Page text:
Removing Invasive Vines and Planting for Pollinators
- Tuesday, 09 January 2024 12:35
- Last Updated: Tuesday, 09 January 2024 13:24
- Published: Tuesday, 09 January 2024 12:35
- Elaine Weir
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(This article was submitted by the Scarsdale Forum's Sustainability Comittee and Friends of the Scarsdale Parks)
On a wintry afternoon on Sunday, January 7th, Scarsdale Forum’s Sustainability Committee and Friends of the Scarsdale Parks co-sponsored a presentation on protecting our trees and shrubs from invasive vines and planting pollinator gardens. The program attracted over fifty-five people who participated in person and on Zoom.
Bob DelTorto, president of the Bronx River Parkway Reservation Conservancy, addressed the importance of removing invasive vines. By training hundreds of volunteers to cut vines he has saved thousands of trees. He focused on three problematic vines invading Westchester County.
Porcelain berry may grow over 40 feet in thick mats, killing trees and shrubs by blocking sunlight. Bob calls Oriental bittersweet the “boa constrictor” of vines, smothering a tree to death by girdling and blocking light. English ivy, the ubiquitous but highly destructive plant, not only kills mature trees by girdling its truck and limbs, but provides a reservoir for bacterial leaf scorch which causes premature browning, leaf drop, and eventual death of the tree.
Bob emphasized that preserving our established canopy of mature trees helps us and our environment, while newly planted trees take decades of growth before providing similar benefits. Trees combat climate change by absorbing CO2; cleaning the air of polluting gases and particulates; providing atmospheric oxygen; creating shade that cools street heat islands; and conserving energy by reducing air conditioning demands. Trees cool the air by releasing water vapor from their leaves, and help prevent soil erosion, flooding, and water pollution by slowing rainwater runoff. Tree roots act like a sponge that filters water naturally and recharges groundwater. Trees provide habitat for a variety of species.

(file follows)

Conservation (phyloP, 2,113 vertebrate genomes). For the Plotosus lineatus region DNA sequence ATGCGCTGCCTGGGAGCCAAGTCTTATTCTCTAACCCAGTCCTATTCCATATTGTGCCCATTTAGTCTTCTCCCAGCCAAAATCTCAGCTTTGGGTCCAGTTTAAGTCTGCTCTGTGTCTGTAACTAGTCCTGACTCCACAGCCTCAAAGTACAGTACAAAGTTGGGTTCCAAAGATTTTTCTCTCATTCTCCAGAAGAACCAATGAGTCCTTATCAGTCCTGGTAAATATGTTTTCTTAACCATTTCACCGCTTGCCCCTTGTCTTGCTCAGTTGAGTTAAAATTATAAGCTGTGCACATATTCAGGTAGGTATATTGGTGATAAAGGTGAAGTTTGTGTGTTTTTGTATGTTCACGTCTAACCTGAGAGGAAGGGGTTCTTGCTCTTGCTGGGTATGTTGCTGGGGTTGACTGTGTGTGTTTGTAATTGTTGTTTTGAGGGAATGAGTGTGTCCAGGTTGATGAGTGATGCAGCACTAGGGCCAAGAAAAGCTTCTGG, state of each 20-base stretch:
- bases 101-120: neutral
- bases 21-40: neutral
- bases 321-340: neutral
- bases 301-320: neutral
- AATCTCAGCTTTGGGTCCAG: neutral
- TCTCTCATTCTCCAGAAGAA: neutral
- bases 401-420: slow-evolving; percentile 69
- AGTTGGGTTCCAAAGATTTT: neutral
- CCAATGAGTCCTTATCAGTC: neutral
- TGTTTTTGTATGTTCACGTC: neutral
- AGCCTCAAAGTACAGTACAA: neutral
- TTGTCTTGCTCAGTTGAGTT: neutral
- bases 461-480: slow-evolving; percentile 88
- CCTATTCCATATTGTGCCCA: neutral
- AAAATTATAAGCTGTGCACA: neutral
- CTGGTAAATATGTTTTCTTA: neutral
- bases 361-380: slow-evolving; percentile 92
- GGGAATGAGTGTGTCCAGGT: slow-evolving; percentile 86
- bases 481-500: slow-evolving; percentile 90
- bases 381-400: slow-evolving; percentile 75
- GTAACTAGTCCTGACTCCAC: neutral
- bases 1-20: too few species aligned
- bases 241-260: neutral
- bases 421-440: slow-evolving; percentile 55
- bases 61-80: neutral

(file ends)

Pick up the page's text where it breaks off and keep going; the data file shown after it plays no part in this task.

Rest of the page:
After the presentation numerous participants volunteered to cut vines in Scarsdale.
Margie Lavender, active in Hasting’s Pollinator Pathway, recommended native plants that support wildlife and create climate resilience. Such nature-based gardening creates a vibrant ecosystem safe for families and pets. Our lawns, modeled after 18th century formal gardens, are pollinator deserts. Margie recommended:
• Not using pesticides or herbicides unless applied carefully, without spraying, and only for severe problems.
• Replacing lawn with native shrubs, trees, and perennials.
• Cutting grass lawns high, four to six inches, to allow for blooms like clover, crocus, and violets.
• Providing a water source for birds and other pollinators.
• Leaving autumn leaves in borders and mulch mowing remaining leaves to enrich soil and lawns.
• Planting a succession of blooms in large drifts to enhance visibility to pollinators from the air.
• Planting native oaks, the single most ecologically important tree that supports over 500 species.
Trees and pollinators need our help. Scarsdale has lost thousands of trees. There are 3 billion fewer birds in North America today than in 1970 and 40% fewer insects including butterflies, bumblebees, and fireflies. Pollinators are responsible for supporting 80–95% of plant species. Because the majority of local green space is privately owned, this ecological battle to protect and conserve our tree canopy and ensure the survival of pollinators needs to be fought in our own backyards.
Scarsdale Forum Inc. Sustainability Committee
Friends of the Scarsdale Parks, Inc.
Scarsdale Forum Inc.
Contact elaine.weir.sherman@gmail for more information about its vine cutting project
Friends of the Scarsdale Parks, Inc.
Contact firstname.lastname@example.org for more information about its vine cutting and pollinator garden projects